CID Post All Star Game
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Even After All Star Game, Chinatown Continues to Deteriorate

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Total Chaos

Now that the MLB Baseball All-Star Game is over, could we please refocus on the rest of Seattle that is falling apart? The Downtown Activation Plan is virtually non-existent at the corner of 12th Ave & Jackson St in #Chinatown-ID. I have literally documented this part of the city deteriorate for many months. Thursday night was no different. Virtually zero police officers in this area. Trash everywhere. And the mayhem is evident with open air drug use and the black market of stolen goods thriving. Indian American business owner Gurinderjit Purewal just moved in three months ago to start a restaurant called Amritsar Tadkas. But he’s already having buyer’s remorse after he says a deranged individual recently went on a rampage in his restaurant. As I was interviewing him, another nut job tried to disrupt our conversation. Then a total lunatic attacked me on the street since she did not want me exposing the madness. Tadkas called police but no one showed up. I told him this is routine in Tammy Morales'(@CMTammyMorales) district. She’s MIA as well. I know this is also part of CM Kshama Sawant’s (@cmkshama) district. But Sawant has already checked out since she’s no longer running for council. Mr. Mayor (@MayorofSeattle,) there is no way Asian immigrant/mom and pop biz owners will survive if you allow this part of your city to spiral out of control. The exodus of shops will continue and the identity of this community will be lost. Please come down and see this for yourself. While most of the downtown core got the red carpet treatment during All-Star Week, nothing improved in this part of the #CID. It actually got worse. And many small biz owners say they did not get the foot traffic they expected from the big game. Once again, this community of color getting second class treatment. They have to fight and scrap for everything.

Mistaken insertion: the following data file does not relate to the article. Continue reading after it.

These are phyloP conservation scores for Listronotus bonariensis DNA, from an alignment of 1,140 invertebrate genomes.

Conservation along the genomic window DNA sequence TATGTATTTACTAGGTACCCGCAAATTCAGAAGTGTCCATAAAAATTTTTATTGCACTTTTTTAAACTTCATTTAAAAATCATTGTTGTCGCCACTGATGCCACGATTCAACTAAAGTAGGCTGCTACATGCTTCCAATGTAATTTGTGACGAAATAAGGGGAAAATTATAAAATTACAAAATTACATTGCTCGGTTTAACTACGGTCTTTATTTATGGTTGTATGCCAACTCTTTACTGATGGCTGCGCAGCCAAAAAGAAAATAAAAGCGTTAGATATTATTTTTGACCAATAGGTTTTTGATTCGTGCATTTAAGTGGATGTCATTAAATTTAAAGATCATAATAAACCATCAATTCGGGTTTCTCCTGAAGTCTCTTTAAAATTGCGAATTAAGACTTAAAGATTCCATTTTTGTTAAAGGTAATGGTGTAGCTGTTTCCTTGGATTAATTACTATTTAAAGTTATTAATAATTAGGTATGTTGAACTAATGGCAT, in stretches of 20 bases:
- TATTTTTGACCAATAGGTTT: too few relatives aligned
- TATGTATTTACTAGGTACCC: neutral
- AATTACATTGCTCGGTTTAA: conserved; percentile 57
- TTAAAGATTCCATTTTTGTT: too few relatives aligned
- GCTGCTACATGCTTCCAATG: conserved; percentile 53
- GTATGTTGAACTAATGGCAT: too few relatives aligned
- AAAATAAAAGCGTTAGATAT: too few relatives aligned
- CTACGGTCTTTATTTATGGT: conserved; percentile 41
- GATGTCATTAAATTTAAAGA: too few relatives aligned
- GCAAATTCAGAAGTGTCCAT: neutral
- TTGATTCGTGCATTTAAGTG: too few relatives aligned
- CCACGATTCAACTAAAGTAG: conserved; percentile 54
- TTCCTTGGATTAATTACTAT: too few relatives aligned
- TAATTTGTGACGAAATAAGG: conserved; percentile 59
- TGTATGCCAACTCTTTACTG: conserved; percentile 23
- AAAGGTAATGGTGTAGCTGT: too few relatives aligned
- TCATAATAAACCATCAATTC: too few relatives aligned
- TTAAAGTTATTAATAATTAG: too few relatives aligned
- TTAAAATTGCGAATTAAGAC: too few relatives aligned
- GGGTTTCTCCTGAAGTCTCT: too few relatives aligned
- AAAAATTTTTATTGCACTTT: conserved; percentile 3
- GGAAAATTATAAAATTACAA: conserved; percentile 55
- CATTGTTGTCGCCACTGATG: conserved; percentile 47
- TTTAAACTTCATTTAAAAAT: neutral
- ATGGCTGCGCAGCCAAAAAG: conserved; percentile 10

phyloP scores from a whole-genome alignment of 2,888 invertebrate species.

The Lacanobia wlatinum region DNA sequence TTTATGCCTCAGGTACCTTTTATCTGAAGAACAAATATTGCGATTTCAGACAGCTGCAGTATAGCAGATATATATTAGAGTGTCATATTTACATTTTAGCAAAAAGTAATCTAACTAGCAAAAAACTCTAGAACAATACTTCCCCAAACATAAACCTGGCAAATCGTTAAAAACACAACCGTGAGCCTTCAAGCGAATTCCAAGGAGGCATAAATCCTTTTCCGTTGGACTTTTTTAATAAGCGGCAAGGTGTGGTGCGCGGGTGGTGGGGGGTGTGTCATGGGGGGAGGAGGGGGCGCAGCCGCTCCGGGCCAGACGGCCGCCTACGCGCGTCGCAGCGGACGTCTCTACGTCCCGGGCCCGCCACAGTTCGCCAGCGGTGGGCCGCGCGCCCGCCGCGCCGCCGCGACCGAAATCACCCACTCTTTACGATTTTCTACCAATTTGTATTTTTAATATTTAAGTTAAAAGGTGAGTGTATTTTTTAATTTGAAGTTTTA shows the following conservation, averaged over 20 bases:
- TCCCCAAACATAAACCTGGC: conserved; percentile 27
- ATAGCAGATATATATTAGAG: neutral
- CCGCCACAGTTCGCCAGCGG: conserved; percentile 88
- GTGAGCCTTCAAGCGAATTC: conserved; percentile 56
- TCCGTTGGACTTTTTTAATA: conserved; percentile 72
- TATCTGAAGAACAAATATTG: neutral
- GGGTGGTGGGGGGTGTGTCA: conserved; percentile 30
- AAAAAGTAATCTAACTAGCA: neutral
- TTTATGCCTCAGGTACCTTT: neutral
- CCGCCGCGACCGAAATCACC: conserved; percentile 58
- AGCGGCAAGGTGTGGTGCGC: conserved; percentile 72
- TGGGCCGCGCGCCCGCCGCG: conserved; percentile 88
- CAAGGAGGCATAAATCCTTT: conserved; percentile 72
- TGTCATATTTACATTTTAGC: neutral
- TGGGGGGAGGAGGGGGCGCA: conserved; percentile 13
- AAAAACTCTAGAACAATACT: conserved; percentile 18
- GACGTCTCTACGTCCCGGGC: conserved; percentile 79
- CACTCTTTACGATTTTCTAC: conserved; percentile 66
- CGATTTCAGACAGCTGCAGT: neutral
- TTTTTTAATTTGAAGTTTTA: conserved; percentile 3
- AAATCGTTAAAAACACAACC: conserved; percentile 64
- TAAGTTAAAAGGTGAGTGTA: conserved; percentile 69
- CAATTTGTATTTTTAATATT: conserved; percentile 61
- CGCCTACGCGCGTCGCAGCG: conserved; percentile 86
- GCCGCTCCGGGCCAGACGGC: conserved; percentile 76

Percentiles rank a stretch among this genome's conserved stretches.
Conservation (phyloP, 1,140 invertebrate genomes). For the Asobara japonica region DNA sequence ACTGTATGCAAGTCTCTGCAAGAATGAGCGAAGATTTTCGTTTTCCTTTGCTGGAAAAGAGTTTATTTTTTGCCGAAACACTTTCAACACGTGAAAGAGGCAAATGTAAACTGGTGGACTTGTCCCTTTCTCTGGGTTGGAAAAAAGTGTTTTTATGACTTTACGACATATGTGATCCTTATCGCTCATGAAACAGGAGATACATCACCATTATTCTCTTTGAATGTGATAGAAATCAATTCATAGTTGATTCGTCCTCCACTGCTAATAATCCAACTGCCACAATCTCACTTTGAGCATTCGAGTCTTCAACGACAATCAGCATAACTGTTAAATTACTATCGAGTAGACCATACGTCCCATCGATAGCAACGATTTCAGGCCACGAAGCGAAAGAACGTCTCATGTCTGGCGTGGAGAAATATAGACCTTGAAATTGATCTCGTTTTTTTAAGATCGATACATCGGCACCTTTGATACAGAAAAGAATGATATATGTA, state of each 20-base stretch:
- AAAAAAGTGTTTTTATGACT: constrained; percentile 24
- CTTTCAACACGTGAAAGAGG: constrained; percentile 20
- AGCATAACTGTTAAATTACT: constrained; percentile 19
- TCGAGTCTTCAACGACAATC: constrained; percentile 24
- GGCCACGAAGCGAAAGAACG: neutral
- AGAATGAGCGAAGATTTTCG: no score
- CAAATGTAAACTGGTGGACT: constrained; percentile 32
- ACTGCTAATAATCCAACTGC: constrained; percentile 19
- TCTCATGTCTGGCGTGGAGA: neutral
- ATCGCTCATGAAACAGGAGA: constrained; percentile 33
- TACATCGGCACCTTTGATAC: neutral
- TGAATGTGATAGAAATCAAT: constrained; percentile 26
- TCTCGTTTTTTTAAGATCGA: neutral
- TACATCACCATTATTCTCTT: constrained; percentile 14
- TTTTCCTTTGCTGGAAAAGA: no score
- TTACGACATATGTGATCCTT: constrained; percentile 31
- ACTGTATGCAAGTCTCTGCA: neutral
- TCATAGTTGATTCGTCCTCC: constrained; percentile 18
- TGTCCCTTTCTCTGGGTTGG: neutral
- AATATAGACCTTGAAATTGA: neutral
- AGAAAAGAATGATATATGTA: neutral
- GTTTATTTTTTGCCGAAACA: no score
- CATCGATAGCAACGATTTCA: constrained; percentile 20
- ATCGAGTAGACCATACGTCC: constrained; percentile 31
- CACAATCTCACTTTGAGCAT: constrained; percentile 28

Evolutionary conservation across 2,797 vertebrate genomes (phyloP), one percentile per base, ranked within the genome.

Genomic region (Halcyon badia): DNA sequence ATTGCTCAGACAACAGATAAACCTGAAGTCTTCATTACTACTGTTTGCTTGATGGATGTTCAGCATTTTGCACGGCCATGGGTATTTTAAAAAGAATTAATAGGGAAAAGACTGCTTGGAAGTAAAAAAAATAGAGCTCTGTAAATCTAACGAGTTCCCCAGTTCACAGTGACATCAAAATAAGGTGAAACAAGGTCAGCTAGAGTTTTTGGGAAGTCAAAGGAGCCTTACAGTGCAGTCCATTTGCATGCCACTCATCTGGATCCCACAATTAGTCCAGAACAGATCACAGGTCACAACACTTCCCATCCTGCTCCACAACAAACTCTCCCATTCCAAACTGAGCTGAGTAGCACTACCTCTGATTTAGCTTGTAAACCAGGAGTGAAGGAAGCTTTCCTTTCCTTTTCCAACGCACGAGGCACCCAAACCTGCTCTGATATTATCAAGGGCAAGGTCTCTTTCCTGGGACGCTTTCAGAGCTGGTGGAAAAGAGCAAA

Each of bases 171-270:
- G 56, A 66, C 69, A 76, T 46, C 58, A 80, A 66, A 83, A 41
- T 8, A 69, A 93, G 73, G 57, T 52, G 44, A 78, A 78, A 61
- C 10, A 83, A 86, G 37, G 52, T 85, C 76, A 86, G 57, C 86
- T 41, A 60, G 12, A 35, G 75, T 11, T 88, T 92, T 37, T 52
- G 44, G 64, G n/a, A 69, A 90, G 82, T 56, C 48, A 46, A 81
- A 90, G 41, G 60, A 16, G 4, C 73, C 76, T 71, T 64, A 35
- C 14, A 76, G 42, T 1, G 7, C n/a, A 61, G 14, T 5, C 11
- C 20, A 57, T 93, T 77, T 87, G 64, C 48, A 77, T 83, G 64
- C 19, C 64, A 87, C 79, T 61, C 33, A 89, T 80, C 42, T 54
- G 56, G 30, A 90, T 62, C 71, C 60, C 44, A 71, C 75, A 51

Jonathan Choe

Journalist and Senior Fellow, Center on Wealth and Poverty
Jonathan Choe is a journalist and Senior Fellow with Discovery Institute's Center on Wealth and Poverty, covering homelessness issues for its Fix Homelessness initiative. Prior to joining Discovery, Choe spent several years as one of the lead reporters at KOMO-TV, consistently the top rated television station in Seattle. His in depth stories on crime and deep dive investigations into the homeless crisis led to measurable results in the community, including changes in public policy. Choe has more than two decades of experience in television news behind the scenes and in front of the camera for ABC, NBC, FOX, CBS, and Tribune. He has also been nominated and honored with multiple industry awards including an Emmy. Choe spent several years teaching classes on emerging media and entrepreneurship to under privileged youth in inner city Chicago. As an independent journalist, Choe also contributes regularly to the Mill Creek View and Lynnwood Times and has reported on exclusive stories in the past year for Daily Wire and The Postmillennial.